If art is more your cup of tea, head on towards Shanghai’s art district, 50 Moganshan, the center of modern Chinese art in Shanghai.
Though most listings will tell you to take a bus directly to Duolun Rd. (No. 21, 939, 231, 47, 854, 79, 18), the nicest way to go is actually by subway. If you take Metro Line 3 (yellow) and get off at Dongbaoxing Rd., it’s only a 5-10 minute walk to the entrance to Duolun Rd. at Sichuan Bei Lu, and is a pleasant way to see some of the authentic residential backstreets of Shanghai.
Use Exit 1 and go right, following Hailun Xi Lu west to Sichuan Bei Lu, where you’ll turn left. You’ll know you’ve reached Duolun Rd., again on the left, by the large historic stone gate that marks the entrance to the street.
Unearthing Asia now offers travel packages throughout the region of Asia. Check out our promotional offers of Luxury Private Villas in Bali, perfect for Honeymooners or those looking for a little romance. We also have great offers for hotels in Singapore, resorts in Phuket and many more.
About the Author. Megan Eaves. Megan Eaves is a freelance travel writer and China junkie. She’s an English teacher in a small town in Zhejiang Province where her days are filled correcting grammatical mistakes, killing nuclear wasps and getting stared at by the locals. Megan has traveled everywhere from the Great Wall to the Gobi Desert and isn’t afraid to write about it. She’s also the author of a groovy book called “This is China: A Guidebook for Teachers, Backpackers and Other Lunatics”. She, of course, has a website: http://www.meganeaveswriting.com
From water-sports to shopping, the island of Bali has it all. Pamper yourself with a chocolate spa treatment before partying the night away at one of its trendiest nightspots, all this while squeezing a gourmet meal in between. Here are some of the must-do things in the Islands of God.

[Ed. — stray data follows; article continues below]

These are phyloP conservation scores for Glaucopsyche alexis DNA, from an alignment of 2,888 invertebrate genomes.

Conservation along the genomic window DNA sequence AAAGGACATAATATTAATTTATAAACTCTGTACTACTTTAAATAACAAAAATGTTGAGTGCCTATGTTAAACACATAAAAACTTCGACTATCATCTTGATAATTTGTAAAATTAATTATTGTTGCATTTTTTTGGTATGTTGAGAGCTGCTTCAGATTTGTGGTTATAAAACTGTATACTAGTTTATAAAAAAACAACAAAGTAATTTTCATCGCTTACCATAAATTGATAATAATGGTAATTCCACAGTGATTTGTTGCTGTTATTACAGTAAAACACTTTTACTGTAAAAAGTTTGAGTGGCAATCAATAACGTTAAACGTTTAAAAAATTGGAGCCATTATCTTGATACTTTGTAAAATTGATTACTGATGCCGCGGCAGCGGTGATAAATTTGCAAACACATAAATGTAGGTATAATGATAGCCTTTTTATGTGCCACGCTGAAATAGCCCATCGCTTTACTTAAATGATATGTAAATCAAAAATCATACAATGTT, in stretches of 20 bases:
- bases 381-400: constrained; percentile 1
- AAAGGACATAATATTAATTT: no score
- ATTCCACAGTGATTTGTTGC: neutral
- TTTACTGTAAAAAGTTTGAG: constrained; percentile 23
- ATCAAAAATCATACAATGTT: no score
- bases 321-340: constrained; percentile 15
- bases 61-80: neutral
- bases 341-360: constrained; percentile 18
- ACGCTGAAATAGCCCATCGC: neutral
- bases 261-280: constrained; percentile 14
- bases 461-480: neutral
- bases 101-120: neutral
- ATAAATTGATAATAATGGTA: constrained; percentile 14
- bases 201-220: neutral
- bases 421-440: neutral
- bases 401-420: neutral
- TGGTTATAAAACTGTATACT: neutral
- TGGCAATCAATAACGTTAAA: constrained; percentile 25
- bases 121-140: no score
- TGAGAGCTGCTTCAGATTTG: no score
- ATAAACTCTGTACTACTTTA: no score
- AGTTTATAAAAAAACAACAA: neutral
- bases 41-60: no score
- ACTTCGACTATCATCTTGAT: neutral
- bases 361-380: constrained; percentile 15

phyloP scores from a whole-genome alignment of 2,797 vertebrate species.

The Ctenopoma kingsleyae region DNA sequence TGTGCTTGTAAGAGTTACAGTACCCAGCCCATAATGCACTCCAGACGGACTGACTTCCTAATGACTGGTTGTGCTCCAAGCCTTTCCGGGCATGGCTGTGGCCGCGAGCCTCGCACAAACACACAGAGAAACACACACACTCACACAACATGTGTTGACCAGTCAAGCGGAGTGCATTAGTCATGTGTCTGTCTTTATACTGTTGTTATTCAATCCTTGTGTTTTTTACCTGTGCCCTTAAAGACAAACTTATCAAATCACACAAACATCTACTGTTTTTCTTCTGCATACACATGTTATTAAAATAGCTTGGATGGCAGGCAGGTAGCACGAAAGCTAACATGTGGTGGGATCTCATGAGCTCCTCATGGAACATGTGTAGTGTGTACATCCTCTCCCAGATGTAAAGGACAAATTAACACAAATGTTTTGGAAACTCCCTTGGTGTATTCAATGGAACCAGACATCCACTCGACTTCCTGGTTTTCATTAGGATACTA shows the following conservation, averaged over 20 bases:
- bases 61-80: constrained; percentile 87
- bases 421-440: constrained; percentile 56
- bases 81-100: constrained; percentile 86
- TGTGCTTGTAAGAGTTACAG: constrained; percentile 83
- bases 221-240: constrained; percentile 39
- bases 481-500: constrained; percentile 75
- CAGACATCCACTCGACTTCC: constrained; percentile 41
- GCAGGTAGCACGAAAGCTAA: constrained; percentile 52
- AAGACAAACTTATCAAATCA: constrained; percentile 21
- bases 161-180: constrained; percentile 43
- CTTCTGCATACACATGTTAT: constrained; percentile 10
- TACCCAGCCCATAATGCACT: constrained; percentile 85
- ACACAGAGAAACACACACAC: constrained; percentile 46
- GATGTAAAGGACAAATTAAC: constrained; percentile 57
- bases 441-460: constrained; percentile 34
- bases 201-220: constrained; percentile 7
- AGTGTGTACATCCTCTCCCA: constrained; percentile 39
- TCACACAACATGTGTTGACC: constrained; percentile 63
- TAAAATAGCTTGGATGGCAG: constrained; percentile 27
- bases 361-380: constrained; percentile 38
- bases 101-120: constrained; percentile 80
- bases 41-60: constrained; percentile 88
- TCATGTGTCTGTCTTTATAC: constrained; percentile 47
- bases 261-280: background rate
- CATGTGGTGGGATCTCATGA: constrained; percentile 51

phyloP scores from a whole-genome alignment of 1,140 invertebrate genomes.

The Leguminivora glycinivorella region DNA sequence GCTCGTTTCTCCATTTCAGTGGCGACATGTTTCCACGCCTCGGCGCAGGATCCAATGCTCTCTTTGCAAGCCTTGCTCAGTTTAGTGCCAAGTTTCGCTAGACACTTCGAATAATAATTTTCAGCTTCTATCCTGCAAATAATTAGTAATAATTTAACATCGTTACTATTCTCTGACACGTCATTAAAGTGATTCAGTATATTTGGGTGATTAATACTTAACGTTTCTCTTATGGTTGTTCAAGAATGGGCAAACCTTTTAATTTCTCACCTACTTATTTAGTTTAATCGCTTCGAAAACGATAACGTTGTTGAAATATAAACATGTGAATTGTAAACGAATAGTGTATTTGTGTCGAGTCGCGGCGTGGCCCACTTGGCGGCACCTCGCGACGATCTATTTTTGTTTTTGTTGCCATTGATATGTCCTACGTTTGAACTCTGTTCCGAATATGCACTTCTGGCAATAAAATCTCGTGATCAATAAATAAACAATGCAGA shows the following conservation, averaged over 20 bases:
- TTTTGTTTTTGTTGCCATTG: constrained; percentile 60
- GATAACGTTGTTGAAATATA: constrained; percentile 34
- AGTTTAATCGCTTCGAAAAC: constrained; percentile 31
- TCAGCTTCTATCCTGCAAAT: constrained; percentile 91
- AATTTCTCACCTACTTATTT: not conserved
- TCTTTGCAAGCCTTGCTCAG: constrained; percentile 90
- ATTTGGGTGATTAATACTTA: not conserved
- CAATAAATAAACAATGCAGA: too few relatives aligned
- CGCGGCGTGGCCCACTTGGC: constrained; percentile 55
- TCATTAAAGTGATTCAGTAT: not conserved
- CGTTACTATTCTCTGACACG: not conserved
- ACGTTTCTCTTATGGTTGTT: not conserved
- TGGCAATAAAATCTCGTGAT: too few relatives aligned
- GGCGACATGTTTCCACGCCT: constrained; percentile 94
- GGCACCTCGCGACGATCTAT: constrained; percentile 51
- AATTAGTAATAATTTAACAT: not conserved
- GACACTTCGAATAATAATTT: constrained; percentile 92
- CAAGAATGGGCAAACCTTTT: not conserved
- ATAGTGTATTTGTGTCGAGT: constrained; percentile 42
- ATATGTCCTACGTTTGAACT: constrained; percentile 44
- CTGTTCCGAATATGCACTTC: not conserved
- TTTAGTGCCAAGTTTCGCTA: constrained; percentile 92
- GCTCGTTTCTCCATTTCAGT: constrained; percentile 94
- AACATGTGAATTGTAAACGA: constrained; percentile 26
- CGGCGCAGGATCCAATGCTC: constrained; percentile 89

No trip to Bali is complete without experiencing the hillside tranquility of Ubud. Fresh off winning the prestigious Conde Nast Traveler Magazine award as the World’s Best City, the small hill-side town is now abuzz with tourism and renewed popularity. However, there are still spots to relax and unwind. Head to Dirty Duck Cafe (Warung Bebek Bengil) for a tasty serving of crispy, deep fried duck with mouth-watering sambal on the side. Various trekking and cycling tours are also available for you to take through the maze of never-ending terraced paddy fields.
When it comes to shopping in Bali, there is only one place for fashionable trendsetting locals who knows not to judge a book by its cover – Seminyak. This shopping area on the southern coast of Bali is filled with fashionable treasures waiting for you to unearth. BIASA is the undisputed queen of fashion, a chapel of cool selling classics for grown ups and a few flirty styles for the younger crowd too. Other local favorites are Paul Ropp, Papillion, Innuendo and Flamingo, which you can read further in our exploration of Seminyak.
Arts & Crafts
The arts and crafts scene in Bali is well developed and highly sought after in the international market. Numerous artists have made Bali their home, drawing from the colorful culture and charming island life Bali has to offer as their inspiration. Balinese wood carving is popular amongst tourists, and you can find some of the best in business at Tegallalang, Pujung and Sebatu. For elegant ceramics, Jenggala Ceramics in Jimbaran is the place to go. The spacious gallery, just 10 minutes away from the airport, offers world-class, locally made crockery at reasonable prices, in a wide range of designs.
While Bali is no longer a frontier surfing destination, it still boasts some of the best surfing spots in the world. It has over 20 top quality breaks on the southwest and southeast coast of the island, and there are a wide range of breaks to cater all skill levels. Beginners can head to Kuta Beach to enroll at the various surfing schools available, while other areas, such as Uluwatu and Padang, offer world-class reef-breaks for those of higher skill level.